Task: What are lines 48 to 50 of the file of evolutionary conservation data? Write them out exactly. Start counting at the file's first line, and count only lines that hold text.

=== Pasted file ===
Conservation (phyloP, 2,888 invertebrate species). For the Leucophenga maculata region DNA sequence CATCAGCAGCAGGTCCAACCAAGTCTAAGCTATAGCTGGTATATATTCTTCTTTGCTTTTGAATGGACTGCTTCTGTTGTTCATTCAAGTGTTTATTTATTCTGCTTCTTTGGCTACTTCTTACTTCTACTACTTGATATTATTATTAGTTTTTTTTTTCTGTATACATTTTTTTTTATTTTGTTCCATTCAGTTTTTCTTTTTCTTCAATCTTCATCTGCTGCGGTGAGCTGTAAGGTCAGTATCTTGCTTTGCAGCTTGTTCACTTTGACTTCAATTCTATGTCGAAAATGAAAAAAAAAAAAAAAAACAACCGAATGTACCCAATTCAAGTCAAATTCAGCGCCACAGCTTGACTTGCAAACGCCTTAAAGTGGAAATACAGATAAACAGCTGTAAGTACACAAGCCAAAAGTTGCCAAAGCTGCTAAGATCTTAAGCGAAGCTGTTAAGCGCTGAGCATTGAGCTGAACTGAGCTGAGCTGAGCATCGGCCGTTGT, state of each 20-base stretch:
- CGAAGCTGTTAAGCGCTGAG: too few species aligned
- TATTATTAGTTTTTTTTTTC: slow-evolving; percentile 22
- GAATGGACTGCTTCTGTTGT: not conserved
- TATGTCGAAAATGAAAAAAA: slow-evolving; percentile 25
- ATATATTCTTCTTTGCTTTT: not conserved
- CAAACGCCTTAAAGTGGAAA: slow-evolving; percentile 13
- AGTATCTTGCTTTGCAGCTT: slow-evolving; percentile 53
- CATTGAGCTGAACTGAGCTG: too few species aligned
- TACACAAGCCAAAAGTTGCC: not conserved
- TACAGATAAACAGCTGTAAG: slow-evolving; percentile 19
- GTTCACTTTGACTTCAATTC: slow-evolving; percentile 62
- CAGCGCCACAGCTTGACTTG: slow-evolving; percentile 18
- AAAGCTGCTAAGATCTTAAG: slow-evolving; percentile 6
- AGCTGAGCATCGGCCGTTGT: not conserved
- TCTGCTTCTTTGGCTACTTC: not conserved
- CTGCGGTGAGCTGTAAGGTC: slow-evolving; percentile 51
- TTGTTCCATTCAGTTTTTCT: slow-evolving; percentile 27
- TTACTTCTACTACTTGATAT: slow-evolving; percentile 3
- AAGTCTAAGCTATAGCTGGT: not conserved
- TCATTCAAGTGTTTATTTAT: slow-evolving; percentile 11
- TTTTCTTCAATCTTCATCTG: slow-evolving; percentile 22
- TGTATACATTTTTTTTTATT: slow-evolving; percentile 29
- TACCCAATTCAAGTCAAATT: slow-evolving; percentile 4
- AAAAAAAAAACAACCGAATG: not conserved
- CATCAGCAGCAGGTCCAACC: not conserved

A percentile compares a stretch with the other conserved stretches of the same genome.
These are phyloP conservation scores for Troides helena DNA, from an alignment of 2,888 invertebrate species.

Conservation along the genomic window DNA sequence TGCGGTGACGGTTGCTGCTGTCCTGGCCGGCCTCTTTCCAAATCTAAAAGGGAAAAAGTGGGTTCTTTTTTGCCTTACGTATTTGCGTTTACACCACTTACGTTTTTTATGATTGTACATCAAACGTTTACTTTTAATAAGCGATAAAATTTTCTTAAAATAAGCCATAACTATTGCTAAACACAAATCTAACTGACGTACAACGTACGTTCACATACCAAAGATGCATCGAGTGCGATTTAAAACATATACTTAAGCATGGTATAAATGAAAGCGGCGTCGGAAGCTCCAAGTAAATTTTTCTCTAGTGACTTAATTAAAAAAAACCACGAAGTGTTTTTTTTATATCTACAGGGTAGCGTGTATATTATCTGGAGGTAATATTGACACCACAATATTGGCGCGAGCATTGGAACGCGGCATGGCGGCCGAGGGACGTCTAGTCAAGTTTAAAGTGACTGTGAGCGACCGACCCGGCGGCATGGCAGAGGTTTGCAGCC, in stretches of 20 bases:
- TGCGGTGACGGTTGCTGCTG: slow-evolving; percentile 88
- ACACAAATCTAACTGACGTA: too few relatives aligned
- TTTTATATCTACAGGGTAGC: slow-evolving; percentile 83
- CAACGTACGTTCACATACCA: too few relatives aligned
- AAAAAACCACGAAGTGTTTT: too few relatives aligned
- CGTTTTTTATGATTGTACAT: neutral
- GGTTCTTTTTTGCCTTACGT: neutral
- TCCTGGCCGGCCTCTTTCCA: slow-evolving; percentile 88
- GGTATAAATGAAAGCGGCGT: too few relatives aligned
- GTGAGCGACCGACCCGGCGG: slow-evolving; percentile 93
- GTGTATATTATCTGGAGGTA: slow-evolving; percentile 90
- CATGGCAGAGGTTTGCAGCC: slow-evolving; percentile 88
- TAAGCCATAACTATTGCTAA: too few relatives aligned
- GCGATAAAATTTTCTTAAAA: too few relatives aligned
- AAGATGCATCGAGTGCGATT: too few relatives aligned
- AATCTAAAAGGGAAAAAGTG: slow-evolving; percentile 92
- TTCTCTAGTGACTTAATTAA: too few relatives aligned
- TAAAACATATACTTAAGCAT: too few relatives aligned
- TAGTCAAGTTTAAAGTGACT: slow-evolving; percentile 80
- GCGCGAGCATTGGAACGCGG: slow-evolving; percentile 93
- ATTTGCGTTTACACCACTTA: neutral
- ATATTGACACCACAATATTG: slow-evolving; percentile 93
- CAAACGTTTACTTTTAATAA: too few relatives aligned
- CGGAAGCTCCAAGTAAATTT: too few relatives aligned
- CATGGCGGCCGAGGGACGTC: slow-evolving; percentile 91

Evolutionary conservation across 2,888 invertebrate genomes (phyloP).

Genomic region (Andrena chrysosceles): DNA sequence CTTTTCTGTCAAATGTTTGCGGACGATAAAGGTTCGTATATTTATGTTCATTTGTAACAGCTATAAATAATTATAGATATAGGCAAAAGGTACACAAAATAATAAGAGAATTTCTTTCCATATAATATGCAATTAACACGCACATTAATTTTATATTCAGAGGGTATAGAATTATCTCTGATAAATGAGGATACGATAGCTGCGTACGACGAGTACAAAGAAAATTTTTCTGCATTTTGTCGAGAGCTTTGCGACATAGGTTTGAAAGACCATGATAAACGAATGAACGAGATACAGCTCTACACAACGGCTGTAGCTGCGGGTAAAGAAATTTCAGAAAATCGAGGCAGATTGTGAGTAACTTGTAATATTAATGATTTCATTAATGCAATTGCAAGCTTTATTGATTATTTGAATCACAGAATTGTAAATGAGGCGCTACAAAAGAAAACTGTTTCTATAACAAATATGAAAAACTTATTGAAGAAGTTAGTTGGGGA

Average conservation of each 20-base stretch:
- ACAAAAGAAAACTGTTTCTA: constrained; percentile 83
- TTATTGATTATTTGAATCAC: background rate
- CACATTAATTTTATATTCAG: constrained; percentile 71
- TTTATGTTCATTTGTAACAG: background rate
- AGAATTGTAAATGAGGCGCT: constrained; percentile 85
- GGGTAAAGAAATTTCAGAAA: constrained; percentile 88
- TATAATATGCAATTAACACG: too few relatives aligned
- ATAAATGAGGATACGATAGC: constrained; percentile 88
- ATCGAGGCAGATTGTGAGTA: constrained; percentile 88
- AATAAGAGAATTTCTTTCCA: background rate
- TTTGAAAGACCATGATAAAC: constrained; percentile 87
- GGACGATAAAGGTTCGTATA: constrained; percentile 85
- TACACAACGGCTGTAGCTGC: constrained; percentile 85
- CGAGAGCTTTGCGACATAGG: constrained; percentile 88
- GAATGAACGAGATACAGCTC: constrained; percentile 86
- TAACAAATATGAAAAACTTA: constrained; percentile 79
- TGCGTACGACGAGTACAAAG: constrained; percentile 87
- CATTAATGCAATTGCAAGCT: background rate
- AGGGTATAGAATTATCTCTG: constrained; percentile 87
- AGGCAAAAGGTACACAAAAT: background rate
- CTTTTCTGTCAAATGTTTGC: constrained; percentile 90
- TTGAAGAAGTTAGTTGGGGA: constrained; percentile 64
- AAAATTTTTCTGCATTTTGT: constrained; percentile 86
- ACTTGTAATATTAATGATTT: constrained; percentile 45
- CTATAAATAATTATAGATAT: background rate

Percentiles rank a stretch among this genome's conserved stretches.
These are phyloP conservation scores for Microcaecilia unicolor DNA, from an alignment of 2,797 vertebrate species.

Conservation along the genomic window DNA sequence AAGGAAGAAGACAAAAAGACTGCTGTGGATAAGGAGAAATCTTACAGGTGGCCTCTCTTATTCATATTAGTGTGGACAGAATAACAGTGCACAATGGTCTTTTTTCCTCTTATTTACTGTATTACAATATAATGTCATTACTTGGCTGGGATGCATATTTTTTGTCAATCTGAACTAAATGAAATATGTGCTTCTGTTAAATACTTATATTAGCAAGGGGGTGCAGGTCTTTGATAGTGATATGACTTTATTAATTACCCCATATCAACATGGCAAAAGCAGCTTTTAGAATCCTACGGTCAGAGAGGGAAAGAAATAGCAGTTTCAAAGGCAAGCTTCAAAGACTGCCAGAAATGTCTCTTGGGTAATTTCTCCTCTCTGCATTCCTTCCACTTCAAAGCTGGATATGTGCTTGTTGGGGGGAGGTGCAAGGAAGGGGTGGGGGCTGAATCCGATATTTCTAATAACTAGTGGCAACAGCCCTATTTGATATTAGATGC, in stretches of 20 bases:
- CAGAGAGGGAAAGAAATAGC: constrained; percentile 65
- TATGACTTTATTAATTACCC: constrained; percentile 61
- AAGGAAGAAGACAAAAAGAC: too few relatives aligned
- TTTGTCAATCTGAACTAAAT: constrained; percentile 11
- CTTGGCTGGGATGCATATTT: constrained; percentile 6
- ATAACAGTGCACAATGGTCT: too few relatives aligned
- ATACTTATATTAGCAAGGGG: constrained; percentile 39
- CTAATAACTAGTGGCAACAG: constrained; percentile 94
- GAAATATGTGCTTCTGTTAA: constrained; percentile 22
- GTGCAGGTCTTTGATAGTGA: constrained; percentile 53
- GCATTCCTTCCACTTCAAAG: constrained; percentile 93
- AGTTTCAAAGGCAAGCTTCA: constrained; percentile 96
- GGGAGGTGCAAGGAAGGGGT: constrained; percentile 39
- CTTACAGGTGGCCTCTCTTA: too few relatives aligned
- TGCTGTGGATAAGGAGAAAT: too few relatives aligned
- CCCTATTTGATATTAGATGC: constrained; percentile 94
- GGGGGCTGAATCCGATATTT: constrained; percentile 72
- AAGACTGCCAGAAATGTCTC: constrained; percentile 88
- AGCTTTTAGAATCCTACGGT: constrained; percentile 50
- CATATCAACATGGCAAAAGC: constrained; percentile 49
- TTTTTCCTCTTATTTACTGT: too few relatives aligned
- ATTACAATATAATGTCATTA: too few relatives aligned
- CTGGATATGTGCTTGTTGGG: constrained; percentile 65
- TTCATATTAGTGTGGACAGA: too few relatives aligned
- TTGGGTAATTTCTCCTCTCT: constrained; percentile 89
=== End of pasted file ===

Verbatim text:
- TAGTCAAGTTTAAAGTGACT: slow-evolving; percentile 80
- GCGCGAGCATTGGAACGCGG: slow-evolving; percentile 93
- ATTTGCGTTTACACCACTTA: neutral